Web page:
Fig. 4 also shows that CPG companies, large and small, are integrating packaging professionals with other departments to deliver products. Senior management, manufacturing, procurement, and planning are spearheading the flow of events, assisted by R&D and engineering.
Farren believes this is further evidence that the decision to outsource often is being made in the executive office, with procurement, planning, and manufacturing serving as key influencers. After the decision has been made, Farren adds, an implementation team, led by procurement, is putting the outsourcing effort in motion. This second-level team includes quality, planning, manufacturing, and RFID departments.
But while this procedure shows, on its surface, clear evidence of departments working together, Farren says the survey also reveals that purchasing managers at many CPG companies are fighting inertia internally when trying to convince senior management that “buy” is a better decision than “make.”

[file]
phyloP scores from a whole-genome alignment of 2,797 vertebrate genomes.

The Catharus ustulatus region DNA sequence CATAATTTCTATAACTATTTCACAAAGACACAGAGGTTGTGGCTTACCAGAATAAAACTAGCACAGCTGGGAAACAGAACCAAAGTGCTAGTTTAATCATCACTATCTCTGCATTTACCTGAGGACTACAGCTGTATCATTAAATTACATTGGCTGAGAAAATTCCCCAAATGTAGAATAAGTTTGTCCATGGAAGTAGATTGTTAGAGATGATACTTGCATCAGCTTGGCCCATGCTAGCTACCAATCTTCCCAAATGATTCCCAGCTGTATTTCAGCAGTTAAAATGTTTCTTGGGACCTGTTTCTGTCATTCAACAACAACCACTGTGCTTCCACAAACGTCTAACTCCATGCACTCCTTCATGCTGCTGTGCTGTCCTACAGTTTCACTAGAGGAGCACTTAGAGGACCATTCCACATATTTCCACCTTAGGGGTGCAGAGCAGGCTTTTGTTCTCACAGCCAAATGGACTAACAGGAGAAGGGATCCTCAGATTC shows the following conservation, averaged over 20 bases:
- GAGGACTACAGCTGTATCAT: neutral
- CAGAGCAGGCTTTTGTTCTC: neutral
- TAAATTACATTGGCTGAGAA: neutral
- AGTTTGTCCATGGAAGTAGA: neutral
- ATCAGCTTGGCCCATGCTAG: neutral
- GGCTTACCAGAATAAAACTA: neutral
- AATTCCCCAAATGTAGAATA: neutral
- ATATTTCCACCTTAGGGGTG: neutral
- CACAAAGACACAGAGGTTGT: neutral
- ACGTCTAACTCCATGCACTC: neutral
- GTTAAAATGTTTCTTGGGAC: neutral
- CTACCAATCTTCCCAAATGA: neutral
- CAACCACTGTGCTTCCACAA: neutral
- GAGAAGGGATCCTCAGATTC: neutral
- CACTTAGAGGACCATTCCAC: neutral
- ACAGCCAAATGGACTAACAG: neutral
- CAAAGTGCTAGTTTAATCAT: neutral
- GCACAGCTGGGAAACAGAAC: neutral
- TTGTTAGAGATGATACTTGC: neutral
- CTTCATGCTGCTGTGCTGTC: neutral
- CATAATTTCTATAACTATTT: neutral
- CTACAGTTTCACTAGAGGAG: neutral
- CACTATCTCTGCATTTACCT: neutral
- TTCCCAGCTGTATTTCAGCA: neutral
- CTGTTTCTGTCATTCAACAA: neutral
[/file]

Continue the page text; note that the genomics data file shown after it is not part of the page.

“If you engage CP as a pillar for how your company does business, then some of these issues go away,” Farren explains. “But what the results are saying is that when companies decide to go outside, it’s a new battle every day.”
By continually reinventing the wheel, Farren says, CPG companies squander opportunities to maximize production consistency and efficiency.
Managing the process
The survey identified other process-management issues. Buyers clearly see productivity, cost, timing, capacity, and capability as concerns as they attempt to develop stronger relationships with co-manufacturers and packagers. Quality is another issue.
“They recognize to a lesser degree the internal organizational issues they face from organizational capability and job loss to internal politics,” Farren says. “Systems issues are also a concern—how to gain visibility and compatibility. And providers see productivity, cost, timing, capacity, and capability as the top obstacles, very similar to the buyers. But quality issues were considerably down the ladder.”
To assess where CPG companies are in determining how well their co-packers are performing, the survey asked respondents about their processes for reviewing key performance indicators as specified in a performance agreement. Fig. 5 summarizes the responses.